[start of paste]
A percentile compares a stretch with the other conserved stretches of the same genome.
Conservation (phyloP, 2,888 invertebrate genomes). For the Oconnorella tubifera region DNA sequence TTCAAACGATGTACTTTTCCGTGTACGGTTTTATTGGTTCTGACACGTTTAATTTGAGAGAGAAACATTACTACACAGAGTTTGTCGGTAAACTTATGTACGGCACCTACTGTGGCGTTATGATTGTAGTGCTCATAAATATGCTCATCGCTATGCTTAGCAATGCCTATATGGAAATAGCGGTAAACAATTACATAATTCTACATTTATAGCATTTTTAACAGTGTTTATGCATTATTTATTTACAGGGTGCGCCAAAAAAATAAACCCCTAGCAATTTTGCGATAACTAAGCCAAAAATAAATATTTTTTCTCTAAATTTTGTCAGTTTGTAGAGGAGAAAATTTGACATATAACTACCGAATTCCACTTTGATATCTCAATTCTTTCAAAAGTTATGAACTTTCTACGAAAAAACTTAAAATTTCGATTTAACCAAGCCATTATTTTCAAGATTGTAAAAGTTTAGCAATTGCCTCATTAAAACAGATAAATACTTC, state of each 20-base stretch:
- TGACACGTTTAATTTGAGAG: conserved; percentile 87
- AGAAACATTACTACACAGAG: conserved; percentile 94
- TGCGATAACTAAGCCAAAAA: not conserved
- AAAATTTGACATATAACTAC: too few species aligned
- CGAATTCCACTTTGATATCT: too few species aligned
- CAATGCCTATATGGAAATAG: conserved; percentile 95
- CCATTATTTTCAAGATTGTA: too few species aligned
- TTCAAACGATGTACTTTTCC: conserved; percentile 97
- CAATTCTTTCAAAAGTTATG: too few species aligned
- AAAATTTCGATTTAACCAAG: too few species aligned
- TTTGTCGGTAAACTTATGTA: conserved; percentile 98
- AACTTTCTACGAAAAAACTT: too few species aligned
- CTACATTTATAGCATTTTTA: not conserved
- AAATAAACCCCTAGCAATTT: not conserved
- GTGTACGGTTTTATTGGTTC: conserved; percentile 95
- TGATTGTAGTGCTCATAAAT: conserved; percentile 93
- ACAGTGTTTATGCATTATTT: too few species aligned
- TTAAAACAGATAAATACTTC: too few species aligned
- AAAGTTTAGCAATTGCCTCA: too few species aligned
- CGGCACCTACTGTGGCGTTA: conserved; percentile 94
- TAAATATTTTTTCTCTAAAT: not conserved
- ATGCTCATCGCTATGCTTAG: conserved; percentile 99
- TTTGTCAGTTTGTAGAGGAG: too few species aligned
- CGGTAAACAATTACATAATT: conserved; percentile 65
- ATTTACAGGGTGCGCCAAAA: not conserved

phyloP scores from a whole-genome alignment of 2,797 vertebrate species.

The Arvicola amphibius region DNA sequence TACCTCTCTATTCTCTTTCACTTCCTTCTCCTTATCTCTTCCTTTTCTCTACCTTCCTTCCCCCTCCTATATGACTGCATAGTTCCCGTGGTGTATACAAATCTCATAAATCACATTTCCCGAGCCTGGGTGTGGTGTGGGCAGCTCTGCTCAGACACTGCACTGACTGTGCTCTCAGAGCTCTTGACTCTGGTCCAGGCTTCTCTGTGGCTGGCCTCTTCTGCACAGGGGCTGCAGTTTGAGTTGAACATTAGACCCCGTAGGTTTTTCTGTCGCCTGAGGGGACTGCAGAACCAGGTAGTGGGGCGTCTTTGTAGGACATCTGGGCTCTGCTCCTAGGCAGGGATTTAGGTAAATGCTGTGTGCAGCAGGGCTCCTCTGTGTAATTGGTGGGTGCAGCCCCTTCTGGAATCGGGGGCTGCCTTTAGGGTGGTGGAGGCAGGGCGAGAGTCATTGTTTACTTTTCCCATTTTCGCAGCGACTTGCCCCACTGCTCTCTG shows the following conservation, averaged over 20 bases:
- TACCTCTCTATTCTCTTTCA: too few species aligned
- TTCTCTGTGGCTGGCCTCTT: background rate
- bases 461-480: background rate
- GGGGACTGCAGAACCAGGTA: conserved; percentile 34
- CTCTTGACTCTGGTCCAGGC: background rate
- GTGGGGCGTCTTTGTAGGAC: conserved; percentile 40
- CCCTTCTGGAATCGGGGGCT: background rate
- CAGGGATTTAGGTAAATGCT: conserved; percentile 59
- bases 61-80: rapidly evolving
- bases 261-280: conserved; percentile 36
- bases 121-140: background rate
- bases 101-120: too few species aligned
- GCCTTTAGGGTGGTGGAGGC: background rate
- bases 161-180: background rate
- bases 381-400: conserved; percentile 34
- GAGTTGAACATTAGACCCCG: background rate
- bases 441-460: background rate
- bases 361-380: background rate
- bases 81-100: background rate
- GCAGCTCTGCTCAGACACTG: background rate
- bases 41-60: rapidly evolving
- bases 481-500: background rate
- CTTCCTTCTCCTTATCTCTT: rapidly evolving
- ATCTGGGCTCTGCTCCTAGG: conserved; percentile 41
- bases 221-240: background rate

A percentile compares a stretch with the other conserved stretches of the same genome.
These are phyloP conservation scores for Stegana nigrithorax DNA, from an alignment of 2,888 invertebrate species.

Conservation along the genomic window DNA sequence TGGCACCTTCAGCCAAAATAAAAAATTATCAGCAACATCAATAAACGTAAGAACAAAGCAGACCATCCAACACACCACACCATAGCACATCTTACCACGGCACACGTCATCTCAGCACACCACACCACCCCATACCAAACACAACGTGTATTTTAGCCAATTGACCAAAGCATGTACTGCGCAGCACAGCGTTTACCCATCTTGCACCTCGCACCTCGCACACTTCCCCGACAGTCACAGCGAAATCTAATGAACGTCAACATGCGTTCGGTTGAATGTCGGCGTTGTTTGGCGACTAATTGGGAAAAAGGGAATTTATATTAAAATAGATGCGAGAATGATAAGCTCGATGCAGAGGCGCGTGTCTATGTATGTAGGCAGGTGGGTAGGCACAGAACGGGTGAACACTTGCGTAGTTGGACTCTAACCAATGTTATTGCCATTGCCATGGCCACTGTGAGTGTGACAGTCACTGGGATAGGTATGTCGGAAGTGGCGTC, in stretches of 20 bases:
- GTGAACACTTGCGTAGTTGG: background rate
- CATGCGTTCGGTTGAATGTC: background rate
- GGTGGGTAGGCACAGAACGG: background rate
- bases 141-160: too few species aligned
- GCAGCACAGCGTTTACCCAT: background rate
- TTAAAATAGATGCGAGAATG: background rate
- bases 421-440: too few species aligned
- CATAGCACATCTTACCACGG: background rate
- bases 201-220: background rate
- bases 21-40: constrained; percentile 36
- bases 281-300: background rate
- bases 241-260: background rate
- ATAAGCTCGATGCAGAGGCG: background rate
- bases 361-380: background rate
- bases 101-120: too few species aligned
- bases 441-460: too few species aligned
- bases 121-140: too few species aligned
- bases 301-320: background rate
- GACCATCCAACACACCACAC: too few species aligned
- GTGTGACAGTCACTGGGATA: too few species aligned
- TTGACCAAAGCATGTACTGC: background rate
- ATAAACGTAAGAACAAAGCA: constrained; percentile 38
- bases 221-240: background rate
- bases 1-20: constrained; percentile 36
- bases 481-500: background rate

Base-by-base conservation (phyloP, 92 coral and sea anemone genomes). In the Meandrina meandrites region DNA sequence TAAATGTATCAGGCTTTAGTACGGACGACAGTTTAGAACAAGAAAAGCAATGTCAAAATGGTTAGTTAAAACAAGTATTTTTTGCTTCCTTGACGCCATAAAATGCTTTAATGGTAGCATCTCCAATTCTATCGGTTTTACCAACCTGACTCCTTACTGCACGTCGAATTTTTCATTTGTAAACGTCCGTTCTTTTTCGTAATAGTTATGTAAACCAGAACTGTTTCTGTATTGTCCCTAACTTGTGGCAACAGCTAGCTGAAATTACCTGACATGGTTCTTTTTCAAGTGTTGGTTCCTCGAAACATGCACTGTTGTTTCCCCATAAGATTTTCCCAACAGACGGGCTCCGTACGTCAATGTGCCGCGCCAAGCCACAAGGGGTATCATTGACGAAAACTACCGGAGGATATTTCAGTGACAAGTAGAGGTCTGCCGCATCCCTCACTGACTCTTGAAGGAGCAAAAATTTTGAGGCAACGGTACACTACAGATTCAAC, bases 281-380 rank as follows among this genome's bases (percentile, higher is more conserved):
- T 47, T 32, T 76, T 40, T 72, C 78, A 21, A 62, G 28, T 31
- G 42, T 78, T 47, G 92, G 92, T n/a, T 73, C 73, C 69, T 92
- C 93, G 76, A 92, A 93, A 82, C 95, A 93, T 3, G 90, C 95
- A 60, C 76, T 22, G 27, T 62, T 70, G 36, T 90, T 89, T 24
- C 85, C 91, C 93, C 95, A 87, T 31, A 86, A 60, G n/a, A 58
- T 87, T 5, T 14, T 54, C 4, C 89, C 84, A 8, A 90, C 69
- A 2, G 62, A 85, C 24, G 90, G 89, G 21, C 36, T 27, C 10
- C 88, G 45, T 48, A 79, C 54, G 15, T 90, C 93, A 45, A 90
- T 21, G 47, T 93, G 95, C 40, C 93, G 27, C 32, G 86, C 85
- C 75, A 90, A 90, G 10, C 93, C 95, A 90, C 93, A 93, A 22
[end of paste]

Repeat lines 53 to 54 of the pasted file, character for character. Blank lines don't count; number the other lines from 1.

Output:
- ATCTGGGCTCTGCTCCTAGG: conserved; percentile 41
- bases 221-240: background rate